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Everything you love about Ecca Vandal is dialled to 11 on her End of Time EP

Ecca Vandal Running at people exiting [soundcloud url=”https://api.soundcloud.com/tracks/231124073″ params=”color=000000&inverse=false&auto_play=false&show_user=true” width=”100%” height=”20″ iframe=”true” /]

Life is stressful, and sometimes finding peace isn’t the answer. There’s a need for a release from the daily frustrations that can’t be found in meditation. The body needs to move, the hair needs to flail around, and the hips need to swerve in darkness. True, you can stop to smell the roses, but it can be more satisfying to stomp all over them. Ecca Vandal leads that charge, pushing to get through with a fiery passion.

Ecca Vandal End of Time EP

If we were facing down the end of all time, then Ecca Vandal’s debut EP seems like the perfect way to go out in a blaze of glory. Fire up the TARDIS sound system.

Vandal is originally from South Africa with a Sri Lankan background and at the age 4 her parents moved to Melbourne. She has a range of influences, especially punk and hip-hop, which can be heard in the End of Time EP. Jazz was an influence as well, with Vandal learning a lot about improvisation. She has learned the lesson that to break the rules it’s helpful first to know the rules.

Vandal made this well composed noise with the help of Kidnot and Hadyn Buxton. A dirty, grungy flock of birds come flying at you through the speakers. The album has a well defined fierceness that roars through heavy punk guitars, a bass that see saws through twists and turns and drums that give it all a primal deepness.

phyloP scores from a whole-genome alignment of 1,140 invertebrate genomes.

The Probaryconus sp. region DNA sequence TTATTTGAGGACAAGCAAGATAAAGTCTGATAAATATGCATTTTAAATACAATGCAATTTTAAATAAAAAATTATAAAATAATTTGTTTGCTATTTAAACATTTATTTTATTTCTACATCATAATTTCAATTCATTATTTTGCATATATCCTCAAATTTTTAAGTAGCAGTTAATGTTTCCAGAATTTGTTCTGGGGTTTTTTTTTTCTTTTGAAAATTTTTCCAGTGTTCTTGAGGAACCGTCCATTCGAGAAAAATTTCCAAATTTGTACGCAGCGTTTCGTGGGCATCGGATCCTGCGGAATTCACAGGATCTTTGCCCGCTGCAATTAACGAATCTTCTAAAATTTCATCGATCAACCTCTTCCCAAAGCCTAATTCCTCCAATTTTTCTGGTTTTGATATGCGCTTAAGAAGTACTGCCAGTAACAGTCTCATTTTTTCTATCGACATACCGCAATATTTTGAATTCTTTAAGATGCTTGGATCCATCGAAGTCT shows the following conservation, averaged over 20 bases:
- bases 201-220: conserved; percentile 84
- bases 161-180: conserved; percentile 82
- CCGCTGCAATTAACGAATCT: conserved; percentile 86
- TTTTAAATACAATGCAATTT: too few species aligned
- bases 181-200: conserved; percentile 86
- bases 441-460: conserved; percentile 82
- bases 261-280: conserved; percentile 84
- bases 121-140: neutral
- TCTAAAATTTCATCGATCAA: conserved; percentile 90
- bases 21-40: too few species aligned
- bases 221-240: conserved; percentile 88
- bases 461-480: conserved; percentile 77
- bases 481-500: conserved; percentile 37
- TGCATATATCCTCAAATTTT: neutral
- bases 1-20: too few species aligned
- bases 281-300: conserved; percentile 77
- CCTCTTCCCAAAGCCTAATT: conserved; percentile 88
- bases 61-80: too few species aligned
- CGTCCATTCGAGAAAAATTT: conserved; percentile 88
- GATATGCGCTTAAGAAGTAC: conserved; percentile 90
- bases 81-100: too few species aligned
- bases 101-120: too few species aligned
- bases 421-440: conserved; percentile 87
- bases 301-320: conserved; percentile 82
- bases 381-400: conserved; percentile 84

End of Time comes out charging with the Running at People Exiting. The first track is a statement of intent. Vandal smashes in punk influences with a flow that is like a skateboard going up and down a ramp with speed. Running at People Exiting sounds like a track that would get people to stay in to see the gig; something that makes the listener stop, pay attention and demands their attention.

Vandal shows off her synth skills on Truth to Trade. With an epic sound and a large chorus, it’s a track that has a rhythm that dances and guitars that let loose with a fury. The vocals are a mix of hip-hop and punk, with a soft (ish) interlude in the middle before hitting on flaming passions again.

Battle Royal is a perfect finish to the EP. The bass sound is impressive and cuts through like a chainsaw. There’s a sound of someone who is letting go, someone releasing their frustrations and finding strength in taking control. Vandal is challenging the steel in her resolve in Battle Royal, and the track sounds like the best kind of relief and exhaustion.

Ecca Vandal is worth checking out if you need to release some tension, if you’re feeling the need to wave your hair around, if you like your music with equal parts fire and talent.

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February 2, 2016